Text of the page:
Everything. That’s what I remember most about you, Dad. Every. Little. Thing.
The sound your cowboy boots made as you walked across the floor. Strong, steady, purposeful footsteps. You were not a man who treaded lightly.
The smell of your leather jacket, and the Vitalis you used to slick back your hair. You always kept a comb in your pocket, and a clean hankerchief just in case I needed to blow my nose.
The endless cups of coffee. “Just black,” you’d tell the waitress. Real men didn’t need cream and sugar.
The smell of fresh sawn wood, and the piles of wood shavings on the floor of your shop. The square carpenter’s pencil tucked behind your ear. Cans of Watco oil and turpentine on the shelf, and squares of sandpaper.
Countless fishing trips on Siltcoos., and the methodical, careful technique you used to clean a fish. The way you put a worm on my line and told me to “keep an eye” on my red and white bobber.
The unique slant of your handwriting, and the notes you wrote me.
Singing “Bill Grogan’s Goat” while you played the guitar. Sometimes Mom would join in on the accordion and we’d have a family sing-a-long. I always loved to hear you sing.
The way you always grabbed a toothpick and cleaned your teeth after a meal.
Saturday morning wrestling and tickling matches, you on one team and Wes and me on the other. You always won, and we were glad.
French toast breakfasts. Split pea soup with ham hocks. Penuche in a pan lined with wax paper and scored with a knife. Bacon gravy. You were a marvelous cook, but you sure made a mess in the kitchen.
Having lunch together every Thursday throughout my high school years. Every single Thursday, because I was that important to you. You picked me up in front of my school in your big boat of a car and off we’d go to the Black Angus. Or Brails. Or the Treehouse. You’d ask me about my life, and you’d listen. Oh, what a marvelous listener you were, always. “Hmmm,” you’d say, with rapt attention. “That’s fascinating. Tell me more.” And I would.
The way you introduced Wes and me to your associates and clients, and anyone else we’d meet. You were proud to be our dad. Not just anybody’s dad, but OUR dad.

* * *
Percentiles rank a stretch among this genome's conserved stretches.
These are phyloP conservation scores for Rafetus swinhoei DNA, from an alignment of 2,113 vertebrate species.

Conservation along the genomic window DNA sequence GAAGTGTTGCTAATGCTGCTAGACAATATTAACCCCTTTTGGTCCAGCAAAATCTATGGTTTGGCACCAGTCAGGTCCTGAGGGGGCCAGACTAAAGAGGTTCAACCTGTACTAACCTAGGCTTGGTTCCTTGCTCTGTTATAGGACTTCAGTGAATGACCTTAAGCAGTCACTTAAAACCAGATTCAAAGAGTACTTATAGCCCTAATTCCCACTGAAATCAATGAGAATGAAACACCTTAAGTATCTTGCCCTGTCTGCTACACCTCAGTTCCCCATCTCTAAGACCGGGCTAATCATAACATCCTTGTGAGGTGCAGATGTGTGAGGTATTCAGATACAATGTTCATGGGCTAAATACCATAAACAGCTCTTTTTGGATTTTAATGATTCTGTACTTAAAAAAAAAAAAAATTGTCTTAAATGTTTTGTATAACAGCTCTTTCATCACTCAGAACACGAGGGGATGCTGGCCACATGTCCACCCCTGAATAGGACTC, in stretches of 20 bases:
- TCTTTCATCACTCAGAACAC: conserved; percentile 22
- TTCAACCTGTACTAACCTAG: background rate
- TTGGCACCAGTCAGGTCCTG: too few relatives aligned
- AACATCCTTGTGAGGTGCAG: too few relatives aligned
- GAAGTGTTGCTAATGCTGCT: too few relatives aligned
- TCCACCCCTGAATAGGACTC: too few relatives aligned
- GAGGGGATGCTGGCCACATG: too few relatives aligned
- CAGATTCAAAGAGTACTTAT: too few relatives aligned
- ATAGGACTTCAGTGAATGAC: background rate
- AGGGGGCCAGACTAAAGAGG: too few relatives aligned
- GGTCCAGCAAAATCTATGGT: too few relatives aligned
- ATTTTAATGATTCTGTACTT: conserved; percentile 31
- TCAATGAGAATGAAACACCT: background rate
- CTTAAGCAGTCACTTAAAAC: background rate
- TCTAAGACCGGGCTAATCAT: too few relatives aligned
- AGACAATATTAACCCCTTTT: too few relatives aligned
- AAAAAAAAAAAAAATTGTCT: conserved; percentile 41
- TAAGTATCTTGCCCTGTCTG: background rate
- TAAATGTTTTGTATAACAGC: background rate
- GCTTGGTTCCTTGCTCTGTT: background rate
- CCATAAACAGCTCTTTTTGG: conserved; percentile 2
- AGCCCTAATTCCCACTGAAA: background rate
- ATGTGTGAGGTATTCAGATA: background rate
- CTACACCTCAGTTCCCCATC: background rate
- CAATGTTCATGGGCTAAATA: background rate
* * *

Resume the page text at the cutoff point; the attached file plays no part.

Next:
The stories you’d tell. Stories full of humor, family history, and moral lessons. Stories about Paul the Apostle and the wisdom of Solomen. Stories about your mom and dad and your dog, collecting cascara bark for extra money as a boy and the only time you ever cheated, how you met my mother … I never tired of hearing you talk.
The way you loved Mom, and the oneness of the two of you.
You were stern sometimes, and serious. I always knew when you meant business. So did everyone else. I feared your anger, and your disappointment. And I craved your approval.
You knew your shortcomings and faults, and you never made excuses. You had regrets. You made amends.
You were The Great Encourager, the man who saw possibility and potential in everything and everyone. You believed in people, and you told them so. You knew your own strengths and were confident in your capabilities, and you instilled confidence in others. You led with humility. You were true.
You made people feel safe.
On this seventeenth anniversary of your death, I find that some memories remain fresh and others have faded. I can still hear your voice and your chuckle. I can close my eyes and still feel the strength and comfort of your presence. There was a time when I could not imagine a world without you in it or how I would navigate without you as my compass. The grief of those early years has mercifully receded and the abyss created by your passing does not seem so great as it once did. Except for those moments when it does.
“Grieve for me however you must,” you told me. “But then move on.” You didn’t want a marker. And so each year, on this day, in the quiet of my heart, I breathe these words in memory of you:
There once was a man who walked humbly with God. He was my dad, and I am grateful.